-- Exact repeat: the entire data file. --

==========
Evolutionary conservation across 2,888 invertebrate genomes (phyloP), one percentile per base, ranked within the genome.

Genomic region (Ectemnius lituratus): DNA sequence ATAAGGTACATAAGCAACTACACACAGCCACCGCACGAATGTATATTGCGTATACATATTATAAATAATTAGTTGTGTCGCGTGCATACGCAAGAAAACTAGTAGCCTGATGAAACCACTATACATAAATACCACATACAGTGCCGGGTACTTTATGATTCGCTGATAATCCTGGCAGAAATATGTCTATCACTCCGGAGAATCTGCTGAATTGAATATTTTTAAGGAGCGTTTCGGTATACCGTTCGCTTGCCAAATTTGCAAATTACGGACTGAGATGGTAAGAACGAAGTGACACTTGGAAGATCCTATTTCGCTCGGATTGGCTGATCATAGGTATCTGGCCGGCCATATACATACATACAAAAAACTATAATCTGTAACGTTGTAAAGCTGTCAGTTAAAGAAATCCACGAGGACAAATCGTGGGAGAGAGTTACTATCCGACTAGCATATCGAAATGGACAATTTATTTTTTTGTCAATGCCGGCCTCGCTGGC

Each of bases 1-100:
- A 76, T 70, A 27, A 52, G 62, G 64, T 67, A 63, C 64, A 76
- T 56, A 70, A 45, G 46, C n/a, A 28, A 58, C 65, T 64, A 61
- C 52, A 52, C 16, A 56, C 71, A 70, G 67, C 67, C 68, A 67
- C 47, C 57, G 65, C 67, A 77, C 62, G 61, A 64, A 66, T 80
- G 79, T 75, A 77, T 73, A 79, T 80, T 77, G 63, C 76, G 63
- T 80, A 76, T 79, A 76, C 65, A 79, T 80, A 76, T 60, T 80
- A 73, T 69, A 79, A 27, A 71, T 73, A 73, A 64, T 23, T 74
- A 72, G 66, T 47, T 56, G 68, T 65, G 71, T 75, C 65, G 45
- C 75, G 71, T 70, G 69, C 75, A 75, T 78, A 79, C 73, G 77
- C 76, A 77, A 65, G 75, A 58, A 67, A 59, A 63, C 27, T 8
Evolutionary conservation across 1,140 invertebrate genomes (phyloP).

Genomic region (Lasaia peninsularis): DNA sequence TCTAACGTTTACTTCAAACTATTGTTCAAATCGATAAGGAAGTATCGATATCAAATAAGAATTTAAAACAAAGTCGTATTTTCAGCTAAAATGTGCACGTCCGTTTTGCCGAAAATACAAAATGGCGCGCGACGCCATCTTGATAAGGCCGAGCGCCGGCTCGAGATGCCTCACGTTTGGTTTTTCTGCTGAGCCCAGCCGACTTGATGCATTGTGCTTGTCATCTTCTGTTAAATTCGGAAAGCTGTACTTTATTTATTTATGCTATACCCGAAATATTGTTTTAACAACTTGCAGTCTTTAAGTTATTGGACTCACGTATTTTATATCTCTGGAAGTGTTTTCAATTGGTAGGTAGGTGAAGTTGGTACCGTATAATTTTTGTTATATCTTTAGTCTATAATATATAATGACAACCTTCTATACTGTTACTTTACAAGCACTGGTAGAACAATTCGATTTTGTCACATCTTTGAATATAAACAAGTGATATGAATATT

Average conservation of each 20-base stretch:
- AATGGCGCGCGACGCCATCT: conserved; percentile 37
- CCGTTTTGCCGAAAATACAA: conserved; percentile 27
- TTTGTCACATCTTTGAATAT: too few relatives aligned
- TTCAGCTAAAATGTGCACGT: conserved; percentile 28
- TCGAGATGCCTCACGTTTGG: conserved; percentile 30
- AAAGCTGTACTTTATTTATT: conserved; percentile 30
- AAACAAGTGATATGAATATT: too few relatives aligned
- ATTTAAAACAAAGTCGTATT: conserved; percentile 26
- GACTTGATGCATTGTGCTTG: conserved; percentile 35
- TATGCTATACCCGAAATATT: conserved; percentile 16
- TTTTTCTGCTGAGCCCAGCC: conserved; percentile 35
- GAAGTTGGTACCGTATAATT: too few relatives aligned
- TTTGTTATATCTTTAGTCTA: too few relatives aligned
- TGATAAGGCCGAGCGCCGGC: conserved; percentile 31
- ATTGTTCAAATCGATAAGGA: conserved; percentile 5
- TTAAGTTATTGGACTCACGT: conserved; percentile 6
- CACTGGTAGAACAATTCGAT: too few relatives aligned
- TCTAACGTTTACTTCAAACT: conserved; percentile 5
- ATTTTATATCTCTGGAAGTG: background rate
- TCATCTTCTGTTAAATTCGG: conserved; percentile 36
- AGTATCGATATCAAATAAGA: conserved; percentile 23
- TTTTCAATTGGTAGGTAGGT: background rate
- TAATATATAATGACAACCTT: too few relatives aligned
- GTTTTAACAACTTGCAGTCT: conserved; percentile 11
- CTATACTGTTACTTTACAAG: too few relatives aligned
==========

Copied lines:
Evolutionary conservation across 2,888 invertebrate genomes (phyloP), one percentile per base, ranked within the genome.

Genomic region (Ectemnius lituratus): DNA sequence ATAAGGTACATAAGCAACTACACACAGCCACCGCACGAATGTATATTGCGTATACATATTATAAATAATTAGTTGTGTCGCGTGCATACGCAAGAAAACTAGTAGCCTGATGAAACCACTATACATAAATACCACATACAGTGCCGGGTACTTTATGATTCGCTGATAATCCTGGCAGAAATATGTCTATCACTCCGGAGAATCTGCTGAATTGAATATTTTTAAGGAGCGTTTCGGTATACCGTTCGCTTGCCAAATTTGCAAATTACGGACTGAGATGGTAAGAACGAAGTGACACTTGGAAGATCCTATTTCGCTCGGATTGGCTGATCATAGGTATCTGGCCGGCCATATACATACATACAAAAAACTATAATCTGTAACGTTGTAAAGCTGTCAGTTAAAGAAATCCACGAGGACAAATCGTGGGAGAGAGTTACTATCCGACTAGCATATCGAAATGGACAATTTATTTTTTTGTCAATGCCGGCCTCGCTGGC

Each of bases 1-100:
- A 76, T 70, A 27, A 52, G 62, G 64, T 67, A 63, C 64, A 76
- T 56, A 70, A 45, G 46, C n/a, A 28, A 58, C 65, T 64, A 61
- C 52, A 52, C 16, A 56, C 71, A 70, G 67, C 67, C 68, A 67
- C 47, C 57, G 65, C 67, A 77, C 62, G 61, A 64, A 66, T 80
- G 79, T 75, A 77, T 73, A 79, T 80, T 77, G 63, C 76, G 63
- T 80, A 76, T 79, A 76, C 65, A 79, T 80, A 76, T 60, T 80
- A 73, T 69, A 79, A 27, A 71, T 73, A 73, A 64, T 23, T 74
- A 72, G 66, T 47, T 56, G 68, T 65, G 71, T 75, C 65, G 45
- C 75, G 71, T 70, G 69, C 75, A 75, T 78, A 79, C 73, G 77
- C 76, A 77, A 65, G 75, A 58, A 67, A 59, A 63, C 27, T 8
Evolutionary conservation across 1,140 invertebrate genomes (phyloP).

Genomic region (Lasaia peninsularis): DNA sequence TCTAACGTTTACTTCAAACTATTGTTCAAATCGATAAGGAAGTATCGATATCAAATAAGAATTTAAAACAAAGTCGTATTTTCAGCTAAAATGTGCACGTCCGTTTTGCCGAAAATACAAAATGGCGCGCGACGCCATCTTGATAAGGCCGAGCGCCGGCTCGAGATGCCTCACGTTTGGTTTTTCTGCTGAGCCCAGCCGACTTGATGCATTGTGCTTGTCATCTTCTGTTAAATTCGGAAAGCTGTACTTTATTTATTTATGCTATACCCGAAATATTGTTTTAACAACTTGCAGTCTTTAAGTTATTGGACTCACGTATTTTATATCTCTGGAAGTGTTTTCAATTGGTAGGTAGGTGAAGTTGGTACCGTATAATTTTTGTTATATCTTTAGTCTATAATATATAATGACAACCTTCTATACTGTTACTTTACAAGCACTGGTAGAACAATTCGATTTTGTCACATCTTTGAATATAAACAAGTGATATGAATATT

Average conservation of each 20-base stretch:
- AATGGCGCGCGACGCCATCT: conserved; percentile 37
- CCGTTTTGCCGAAAATACAA: conserved; percentile 27
- TTTGTCACATCTTTGAATAT: too few relatives aligned
- TTCAGCTAAAATGTGCACGT: conserved; percentile 28
- TCGAGATGCCTCACGTTTGG: conserved; percentile 30
- AAAGCTGTACTTTATTTATT: conserved; percentile 30
- AAACAAGTGATATGAATATT: too few relatives aligned
- ATTTAAAACAAAGTCGTATT: conserved; percentile 26
- GACTTGATGCATTGTGCTTG: conserved; percentile 35
- TATGCTATACCCGAAATATT: conserved; percentile 16
- TTTTTCTGCTGAGCCCAGCC: conserved; percentile 35
- GAAGTTGGTACCGTATAATT: too few relatives aligned
- TTTGTTATATCTTTAGTCTA: too few relatives aligned
- TGATAAGGCCGAGCGCCGGC: conserved; percentile 31
- ATTGTTCAAATCGATAAGGA: conserved; percentile 5
- TTAAGTTATTGGACTCACGT: conserved; percentile 6
- CACTGGTAGAACAATTCGAT: too few relatives aligned
- TCTAACGTTTACTTCAAACT: conserved; percentile 5
- ATTTTATATCTCTGGAAGTG: background rate
- TCATCTTCTGTTAAATTCGG: conserved; percentile 36
- AGTATCGATATCAAATAAGA: conserved; percentile 23
- TTTTCAATTGGTAGGTAGGT: background rate
- TAATATATAATGACAACCTT: too few relatives aligned
- GTTTTAACAACTTGCAGTCT: conserved; percentile 11
- CTATACTGTTACTTTACAAG: too few relatives aligned